Auditing can identify accessibility problems, but it cannot in itself solve them. As a separate activity within the project, a demonstration Web service will be developed which will strive to maximise accessibility, without compromising on functionality. This will serve to provide practical experience of the obstacles to achieving effective accessibility.
Trained staff and volunteers work with NCBI in providing a wide range of quality services to over 6,000 persons eligible to use them. Over 1,000 persons every year confronted by significant sight loss use the services of the NCBI to again establish their equilibrium as fulfilled, independent people coping successfully with their loss of vision.
The client side issues are chiefly concerned with identifying and evaluating effective assistive technologies to enable visually impaired users to access the Web. The National Council for the Blind of Ireland (NCBI) has long been to the forefront of assessing and delivering assistive technologies of all sorts, and the project will involve working closely with that agency. Because of the rapid pace of Web technology development, it is particularly important to continuously review new and emerging assistive technologies, and to evaluate their use in authentic and realistic contexts.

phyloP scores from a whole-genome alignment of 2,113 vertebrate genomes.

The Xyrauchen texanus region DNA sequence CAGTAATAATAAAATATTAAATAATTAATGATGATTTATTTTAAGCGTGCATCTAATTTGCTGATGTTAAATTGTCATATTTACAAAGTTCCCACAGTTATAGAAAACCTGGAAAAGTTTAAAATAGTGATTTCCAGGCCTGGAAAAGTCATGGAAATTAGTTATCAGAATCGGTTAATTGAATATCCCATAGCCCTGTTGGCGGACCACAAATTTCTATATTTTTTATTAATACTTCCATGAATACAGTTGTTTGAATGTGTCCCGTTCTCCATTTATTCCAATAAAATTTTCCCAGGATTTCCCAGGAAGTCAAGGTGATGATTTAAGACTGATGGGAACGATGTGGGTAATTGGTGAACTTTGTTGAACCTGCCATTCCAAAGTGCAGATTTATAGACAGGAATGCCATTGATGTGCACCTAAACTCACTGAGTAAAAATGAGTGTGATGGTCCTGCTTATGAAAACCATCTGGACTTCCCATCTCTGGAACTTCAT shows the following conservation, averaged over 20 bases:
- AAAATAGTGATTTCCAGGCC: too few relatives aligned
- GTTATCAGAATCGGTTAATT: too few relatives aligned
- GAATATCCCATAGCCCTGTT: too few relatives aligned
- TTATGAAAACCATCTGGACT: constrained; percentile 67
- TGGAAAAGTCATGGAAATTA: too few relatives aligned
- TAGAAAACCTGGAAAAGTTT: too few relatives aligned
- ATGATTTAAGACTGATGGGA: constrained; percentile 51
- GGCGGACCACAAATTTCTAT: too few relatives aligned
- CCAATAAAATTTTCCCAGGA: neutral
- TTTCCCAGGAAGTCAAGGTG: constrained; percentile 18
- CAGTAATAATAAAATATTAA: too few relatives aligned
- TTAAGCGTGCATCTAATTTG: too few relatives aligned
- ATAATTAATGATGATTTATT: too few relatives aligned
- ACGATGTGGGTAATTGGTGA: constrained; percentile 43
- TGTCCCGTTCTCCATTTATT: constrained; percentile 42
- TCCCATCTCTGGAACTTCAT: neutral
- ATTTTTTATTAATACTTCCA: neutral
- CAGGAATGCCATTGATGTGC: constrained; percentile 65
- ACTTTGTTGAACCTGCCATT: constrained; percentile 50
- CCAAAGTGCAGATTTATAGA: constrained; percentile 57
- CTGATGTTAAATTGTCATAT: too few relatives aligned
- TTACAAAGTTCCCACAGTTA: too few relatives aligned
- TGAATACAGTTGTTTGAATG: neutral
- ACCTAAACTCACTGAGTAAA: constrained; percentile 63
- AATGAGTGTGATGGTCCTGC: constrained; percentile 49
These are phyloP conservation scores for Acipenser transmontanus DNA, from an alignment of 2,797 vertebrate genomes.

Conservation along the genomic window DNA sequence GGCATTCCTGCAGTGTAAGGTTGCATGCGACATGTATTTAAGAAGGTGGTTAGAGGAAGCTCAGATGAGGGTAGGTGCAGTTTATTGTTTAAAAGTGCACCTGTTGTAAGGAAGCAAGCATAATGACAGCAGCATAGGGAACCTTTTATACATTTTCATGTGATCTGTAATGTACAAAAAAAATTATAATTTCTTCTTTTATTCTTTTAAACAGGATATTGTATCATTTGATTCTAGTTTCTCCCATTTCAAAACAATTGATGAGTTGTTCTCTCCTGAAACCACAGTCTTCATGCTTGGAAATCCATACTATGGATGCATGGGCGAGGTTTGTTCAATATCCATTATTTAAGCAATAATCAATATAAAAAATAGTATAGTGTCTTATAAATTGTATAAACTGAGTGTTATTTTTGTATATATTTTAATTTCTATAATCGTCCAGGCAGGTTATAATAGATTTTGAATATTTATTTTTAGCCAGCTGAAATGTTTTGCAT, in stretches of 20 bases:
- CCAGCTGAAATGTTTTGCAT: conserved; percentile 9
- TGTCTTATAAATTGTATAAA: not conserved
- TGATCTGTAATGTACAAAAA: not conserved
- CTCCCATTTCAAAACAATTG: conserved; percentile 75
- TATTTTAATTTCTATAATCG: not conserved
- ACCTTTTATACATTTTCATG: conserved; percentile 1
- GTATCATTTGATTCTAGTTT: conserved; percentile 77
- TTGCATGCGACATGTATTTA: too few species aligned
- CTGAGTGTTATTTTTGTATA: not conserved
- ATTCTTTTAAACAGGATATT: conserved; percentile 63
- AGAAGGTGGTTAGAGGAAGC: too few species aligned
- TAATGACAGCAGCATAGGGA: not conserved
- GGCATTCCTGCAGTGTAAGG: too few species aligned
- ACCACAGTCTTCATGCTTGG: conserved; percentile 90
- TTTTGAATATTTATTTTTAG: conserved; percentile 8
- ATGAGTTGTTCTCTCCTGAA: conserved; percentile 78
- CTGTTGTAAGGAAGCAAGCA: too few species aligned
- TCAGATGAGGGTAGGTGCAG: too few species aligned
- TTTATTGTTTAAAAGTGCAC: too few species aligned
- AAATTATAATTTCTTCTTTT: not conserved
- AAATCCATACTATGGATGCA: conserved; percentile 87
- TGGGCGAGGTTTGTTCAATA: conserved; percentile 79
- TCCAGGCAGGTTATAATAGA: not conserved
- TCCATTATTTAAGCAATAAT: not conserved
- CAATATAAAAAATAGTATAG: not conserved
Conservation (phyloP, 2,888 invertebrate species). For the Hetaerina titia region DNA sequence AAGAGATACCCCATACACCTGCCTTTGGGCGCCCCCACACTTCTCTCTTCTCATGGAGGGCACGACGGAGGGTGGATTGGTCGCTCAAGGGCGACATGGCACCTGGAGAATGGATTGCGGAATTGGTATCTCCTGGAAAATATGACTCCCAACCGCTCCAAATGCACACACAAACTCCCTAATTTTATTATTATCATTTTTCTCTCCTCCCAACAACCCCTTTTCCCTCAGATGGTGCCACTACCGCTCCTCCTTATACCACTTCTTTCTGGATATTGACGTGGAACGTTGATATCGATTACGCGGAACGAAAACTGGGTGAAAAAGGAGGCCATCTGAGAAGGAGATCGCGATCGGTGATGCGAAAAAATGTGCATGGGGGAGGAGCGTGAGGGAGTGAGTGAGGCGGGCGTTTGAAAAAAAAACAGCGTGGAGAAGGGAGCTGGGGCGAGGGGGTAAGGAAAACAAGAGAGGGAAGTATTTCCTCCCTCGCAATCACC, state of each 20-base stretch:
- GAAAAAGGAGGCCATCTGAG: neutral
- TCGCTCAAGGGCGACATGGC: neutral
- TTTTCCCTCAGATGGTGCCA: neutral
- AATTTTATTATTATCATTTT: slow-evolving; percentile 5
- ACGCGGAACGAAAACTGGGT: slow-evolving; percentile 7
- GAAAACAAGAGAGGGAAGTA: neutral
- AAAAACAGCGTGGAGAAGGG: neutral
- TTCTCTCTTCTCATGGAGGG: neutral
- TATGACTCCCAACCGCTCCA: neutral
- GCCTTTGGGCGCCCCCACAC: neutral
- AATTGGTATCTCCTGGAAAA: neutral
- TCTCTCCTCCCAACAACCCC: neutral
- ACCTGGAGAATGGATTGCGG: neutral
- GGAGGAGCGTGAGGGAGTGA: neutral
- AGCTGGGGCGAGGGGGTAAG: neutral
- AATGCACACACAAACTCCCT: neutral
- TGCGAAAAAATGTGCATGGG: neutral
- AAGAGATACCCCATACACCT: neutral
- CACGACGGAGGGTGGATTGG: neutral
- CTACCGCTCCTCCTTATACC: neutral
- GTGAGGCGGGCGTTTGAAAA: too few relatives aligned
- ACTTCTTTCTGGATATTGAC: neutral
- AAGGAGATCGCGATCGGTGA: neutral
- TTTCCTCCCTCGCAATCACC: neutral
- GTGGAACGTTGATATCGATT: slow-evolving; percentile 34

The work will involve the establishment of a dedicated assistive technology evaluation facility at DCU. This will be equipped with an extensive variety of available technologies. These will be assessed comparitively, on functionality, usability, and costs. Evaluation will, as far as possible, involve the participation of sample users having a variety of visual impairments. The results will provide practical guidance for visually impaired users in selecting, installing, and using appropriate assistive technologies, according to their specific requirements.
The project described here should produce substantial immediate benefits in itself. However, it is not intended as a single, isolated, initiative. The issues of accessibility of Web services for the visually impaired will continue to develop--and indeed, become even more challenging--as Web technology itself advances. Conversely, technological developments could also contribute to continuing improvements in assistive technologies, but these developments must be nurtured, encouraged, and ultimately deployed to the visually impaired community.
Accordingly, this project is intended as a basis for establishing a research effort which will have a long term presence and impact. The success of this initial project will provide a strong foundation for seeking support from a wide variety of potential sponsors and funding agencies. This will allow the research to be widened and deepened, and for the development of long term collaborations with individuals and agencies concerned with these issues.
Dr. Barry McMullin has been a lecturer in the School of Electronic Engineering of Dublin City University since 1987. As early as September 1994 he was responsible for the establishment and on-going management of the World Wide Web information server for the DCU School of Electronic Engineering. He served as academic manager of the Innovative Teaching Group within the School from 1997-1998. He is the author of The Internet in Ireland: an Absolute Beginners' Guide, and also serves as a consultant on computer mediated communications technology.
In February 1999 Dr. McMullin was appointed for a three year term as the first DCU Dean of Teaching and Learning.
|Address:||Research Institute in Networks and|
|Communications Engineering (RINCE)|
|Dublin City University|